What are people paying for Kiln Dried Logs?

I've fitted lots of thermostatic valves and a Tado etc last year and managed to get my usage in a old Victorian house down to half of last year. Admittedly the cost stayed the same, which I guess in the circumstances was a result.

During the summer we have had a log burner installed and that should help reduce the use of the heating in the Autumn and Spring. I'd like to burn predominantly softwood that produces lower particulates. There are a number of websites near me that sell wood in bulk bags, however I don't know what a good price is, equally not all bags or websites seem equal (i.e. some can't get their maths right, saying 0.8m x 0.8m x 0.8m is 0.8m3 (rather than 0.5m3)

What would be a good price for kiln dried softwood logs?
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  • Measuring the amount of split logs seems to be an inexact science, the most common 'unit' for domestic bulk ordering appears to be a 'builders bag', but I have also seen (and bought) by other volume measures. You can have more or less logs (by volume of solid wood) in any of these measures depending on how big or small the logs are split. The ultimate measure should probably be energy/calorific content, but this depends on how well seasoned the wood is, type of wood etc, so over the years I have gone by experience with different suppliers and what they turn up with.

    Having said all that, the best price I have found this autumn for a builders bag of seasoned mixed hardwood, locally grown and delivered, is £130. WIth less looking around and a more commercially spun out supplier, it's easy to pay double that but I sometimes have ended up doing that too, for convenience or because other suppliers had run out of stock.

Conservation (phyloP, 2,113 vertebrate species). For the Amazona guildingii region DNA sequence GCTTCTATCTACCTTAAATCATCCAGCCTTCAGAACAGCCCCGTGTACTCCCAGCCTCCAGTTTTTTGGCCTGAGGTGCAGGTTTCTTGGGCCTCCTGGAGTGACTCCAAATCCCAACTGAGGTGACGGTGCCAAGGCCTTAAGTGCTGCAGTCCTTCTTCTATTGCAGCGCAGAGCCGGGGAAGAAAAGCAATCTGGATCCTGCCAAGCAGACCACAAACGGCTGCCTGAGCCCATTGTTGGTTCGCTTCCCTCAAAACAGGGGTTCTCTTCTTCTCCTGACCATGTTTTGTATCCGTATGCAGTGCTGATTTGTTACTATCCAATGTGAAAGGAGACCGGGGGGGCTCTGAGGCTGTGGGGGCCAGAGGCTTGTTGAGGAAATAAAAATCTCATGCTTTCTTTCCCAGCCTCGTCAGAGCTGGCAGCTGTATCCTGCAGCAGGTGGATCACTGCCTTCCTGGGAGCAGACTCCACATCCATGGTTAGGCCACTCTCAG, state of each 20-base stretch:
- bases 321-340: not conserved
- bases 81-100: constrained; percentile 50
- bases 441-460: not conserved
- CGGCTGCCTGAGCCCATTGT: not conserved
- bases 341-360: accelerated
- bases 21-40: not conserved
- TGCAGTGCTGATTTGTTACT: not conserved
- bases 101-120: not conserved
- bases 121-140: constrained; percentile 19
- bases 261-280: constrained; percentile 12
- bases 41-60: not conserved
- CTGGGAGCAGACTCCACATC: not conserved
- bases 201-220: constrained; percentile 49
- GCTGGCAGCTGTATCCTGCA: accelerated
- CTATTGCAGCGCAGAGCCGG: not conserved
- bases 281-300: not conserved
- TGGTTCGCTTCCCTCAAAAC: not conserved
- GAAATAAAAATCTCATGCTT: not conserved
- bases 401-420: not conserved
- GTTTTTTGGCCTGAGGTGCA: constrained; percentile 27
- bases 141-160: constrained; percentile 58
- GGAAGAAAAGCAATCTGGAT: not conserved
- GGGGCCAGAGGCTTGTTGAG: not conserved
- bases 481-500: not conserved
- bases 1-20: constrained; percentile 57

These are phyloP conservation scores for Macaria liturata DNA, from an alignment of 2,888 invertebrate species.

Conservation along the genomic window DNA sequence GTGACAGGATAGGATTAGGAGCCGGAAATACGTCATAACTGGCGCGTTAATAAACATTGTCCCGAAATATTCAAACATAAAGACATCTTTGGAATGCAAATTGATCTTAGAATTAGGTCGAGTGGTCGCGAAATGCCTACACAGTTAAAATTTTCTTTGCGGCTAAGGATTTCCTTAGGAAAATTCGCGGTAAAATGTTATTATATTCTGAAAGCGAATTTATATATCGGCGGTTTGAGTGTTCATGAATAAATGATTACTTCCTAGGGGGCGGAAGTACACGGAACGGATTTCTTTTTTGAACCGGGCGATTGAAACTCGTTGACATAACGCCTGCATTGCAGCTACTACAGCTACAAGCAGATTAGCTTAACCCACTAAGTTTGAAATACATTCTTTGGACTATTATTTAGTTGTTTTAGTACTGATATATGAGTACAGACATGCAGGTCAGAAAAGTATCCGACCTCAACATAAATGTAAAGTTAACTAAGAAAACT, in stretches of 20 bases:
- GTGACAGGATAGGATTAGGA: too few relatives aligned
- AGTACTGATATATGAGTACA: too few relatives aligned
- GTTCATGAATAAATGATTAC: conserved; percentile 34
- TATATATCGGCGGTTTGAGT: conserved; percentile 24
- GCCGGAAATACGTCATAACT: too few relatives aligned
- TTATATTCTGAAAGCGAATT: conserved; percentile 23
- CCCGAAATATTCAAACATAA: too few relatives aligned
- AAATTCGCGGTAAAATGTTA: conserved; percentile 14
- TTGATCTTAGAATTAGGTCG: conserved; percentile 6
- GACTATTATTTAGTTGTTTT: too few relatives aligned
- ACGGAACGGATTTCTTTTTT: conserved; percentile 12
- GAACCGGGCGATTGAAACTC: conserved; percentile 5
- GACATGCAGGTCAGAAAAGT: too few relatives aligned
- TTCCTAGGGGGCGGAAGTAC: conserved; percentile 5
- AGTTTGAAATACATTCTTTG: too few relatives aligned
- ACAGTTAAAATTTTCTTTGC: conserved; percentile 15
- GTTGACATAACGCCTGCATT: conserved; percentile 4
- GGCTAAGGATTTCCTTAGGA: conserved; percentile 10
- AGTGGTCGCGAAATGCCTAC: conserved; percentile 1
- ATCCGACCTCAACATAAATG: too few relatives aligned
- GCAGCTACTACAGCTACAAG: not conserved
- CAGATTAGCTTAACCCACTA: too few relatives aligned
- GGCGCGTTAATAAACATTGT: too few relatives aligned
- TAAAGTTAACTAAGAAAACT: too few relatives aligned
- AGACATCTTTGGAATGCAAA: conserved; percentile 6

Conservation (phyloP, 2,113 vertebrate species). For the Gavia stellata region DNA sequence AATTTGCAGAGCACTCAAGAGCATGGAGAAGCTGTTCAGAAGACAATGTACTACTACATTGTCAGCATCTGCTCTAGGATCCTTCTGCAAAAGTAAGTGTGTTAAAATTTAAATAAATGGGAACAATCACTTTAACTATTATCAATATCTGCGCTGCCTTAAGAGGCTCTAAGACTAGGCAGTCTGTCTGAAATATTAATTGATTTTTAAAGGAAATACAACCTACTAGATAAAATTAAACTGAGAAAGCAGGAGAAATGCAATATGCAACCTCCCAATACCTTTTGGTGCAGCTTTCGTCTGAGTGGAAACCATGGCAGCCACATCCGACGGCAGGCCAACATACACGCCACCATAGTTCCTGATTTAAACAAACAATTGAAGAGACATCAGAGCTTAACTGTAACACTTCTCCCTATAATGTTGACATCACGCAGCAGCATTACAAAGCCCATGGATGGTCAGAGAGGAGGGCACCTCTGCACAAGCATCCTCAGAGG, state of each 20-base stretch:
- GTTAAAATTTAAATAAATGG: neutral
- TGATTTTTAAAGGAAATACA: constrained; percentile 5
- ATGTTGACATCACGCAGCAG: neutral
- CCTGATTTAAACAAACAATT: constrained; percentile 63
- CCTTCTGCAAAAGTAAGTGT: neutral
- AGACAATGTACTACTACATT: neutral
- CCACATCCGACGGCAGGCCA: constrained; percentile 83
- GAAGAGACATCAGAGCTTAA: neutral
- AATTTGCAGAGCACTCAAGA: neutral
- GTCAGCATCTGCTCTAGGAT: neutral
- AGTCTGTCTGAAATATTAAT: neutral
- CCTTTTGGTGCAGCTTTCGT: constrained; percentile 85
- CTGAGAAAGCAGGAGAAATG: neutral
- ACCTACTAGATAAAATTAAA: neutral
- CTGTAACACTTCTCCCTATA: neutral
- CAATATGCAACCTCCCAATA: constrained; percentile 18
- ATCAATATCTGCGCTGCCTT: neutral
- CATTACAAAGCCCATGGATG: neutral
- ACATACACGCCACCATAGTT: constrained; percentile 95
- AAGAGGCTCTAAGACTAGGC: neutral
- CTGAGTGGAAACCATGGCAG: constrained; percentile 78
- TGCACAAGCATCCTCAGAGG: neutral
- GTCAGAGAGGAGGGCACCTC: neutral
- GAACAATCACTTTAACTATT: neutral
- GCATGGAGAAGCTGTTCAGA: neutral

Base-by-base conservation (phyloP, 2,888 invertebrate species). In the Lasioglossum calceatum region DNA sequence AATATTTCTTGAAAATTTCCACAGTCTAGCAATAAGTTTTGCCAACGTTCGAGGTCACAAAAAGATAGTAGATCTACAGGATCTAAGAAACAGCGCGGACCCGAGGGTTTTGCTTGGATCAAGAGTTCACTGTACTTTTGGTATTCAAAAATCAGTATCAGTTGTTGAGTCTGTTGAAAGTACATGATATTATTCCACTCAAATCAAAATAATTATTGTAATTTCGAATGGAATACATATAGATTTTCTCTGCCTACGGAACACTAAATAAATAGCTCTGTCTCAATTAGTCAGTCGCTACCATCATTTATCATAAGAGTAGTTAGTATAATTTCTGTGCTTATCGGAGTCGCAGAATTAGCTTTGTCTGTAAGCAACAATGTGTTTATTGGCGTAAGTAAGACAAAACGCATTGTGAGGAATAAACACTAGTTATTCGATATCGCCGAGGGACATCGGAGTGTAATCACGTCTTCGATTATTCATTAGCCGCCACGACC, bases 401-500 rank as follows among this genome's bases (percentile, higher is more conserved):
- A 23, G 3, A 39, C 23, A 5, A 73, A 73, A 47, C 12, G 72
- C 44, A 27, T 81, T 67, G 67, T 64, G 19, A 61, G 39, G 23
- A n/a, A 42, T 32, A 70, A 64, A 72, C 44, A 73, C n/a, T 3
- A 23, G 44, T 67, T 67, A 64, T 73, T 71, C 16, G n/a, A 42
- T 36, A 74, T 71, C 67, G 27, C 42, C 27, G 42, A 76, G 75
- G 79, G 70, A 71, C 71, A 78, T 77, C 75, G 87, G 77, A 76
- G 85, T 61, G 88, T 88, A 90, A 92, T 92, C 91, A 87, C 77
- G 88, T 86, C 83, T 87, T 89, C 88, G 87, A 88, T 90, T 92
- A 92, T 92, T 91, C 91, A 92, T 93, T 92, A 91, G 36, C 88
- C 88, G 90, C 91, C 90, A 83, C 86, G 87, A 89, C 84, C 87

Not sure this helps, it is a very regional and intransparent market where good rates are often to be found with small scale suppliers who are or buy from tree surgeons, and don't advertise widely or run websites.

    A brief aside regarding particulate emissions and hard versus softwood in this context: there are a few brands of stove now on the market that minimise such emissions by keeping the burn temperature in an environmentally optimal range through automated burn algorithms based on sensor input and servo adjusted air valves. We have recently installed such a stove and have found that as a side effect we also now use significantly less firewood due to the more efficient burn phase.

  • MikeJXE
    MikeJXE Posts: 3,024
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    My nephew sells logs. He buys them in as trunks about 10 feet by about 2 foot girth 

    Saws them into 1 foot lengths and splits them into about 4/6 pieces 

    He doesn't advertise other than a poster on his truck and outside his yard plus it's not his main job 

    The price is £70 a builders bag delivered free locally 
  • Qyburn
    Qyburn Posts: 2,071
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    FirstUser said:
    Measuring the amount of split logs seems to be an inexact science, the most common 'unit' for domestic bulk ordering appears to be a 'builders bag', but I have also seen (and bought) by other volume measures.  
    Industry standard is "loose volume" normally priced per cu.m. That basically means a bag or space of one cubic metre filled by randomly dropping wood in until its full. That equates to around 0.6 cu.m stacked, or a 0.4 cu.m block of solid wood. Around 250 kg of softwood @ 20% M/C.

    Builders bags are normally either 0.6 or 0.7 cu.m.  An IBC crate 1.2 cu.m.
  • Qyburn
    Qyburn Posts: 2,071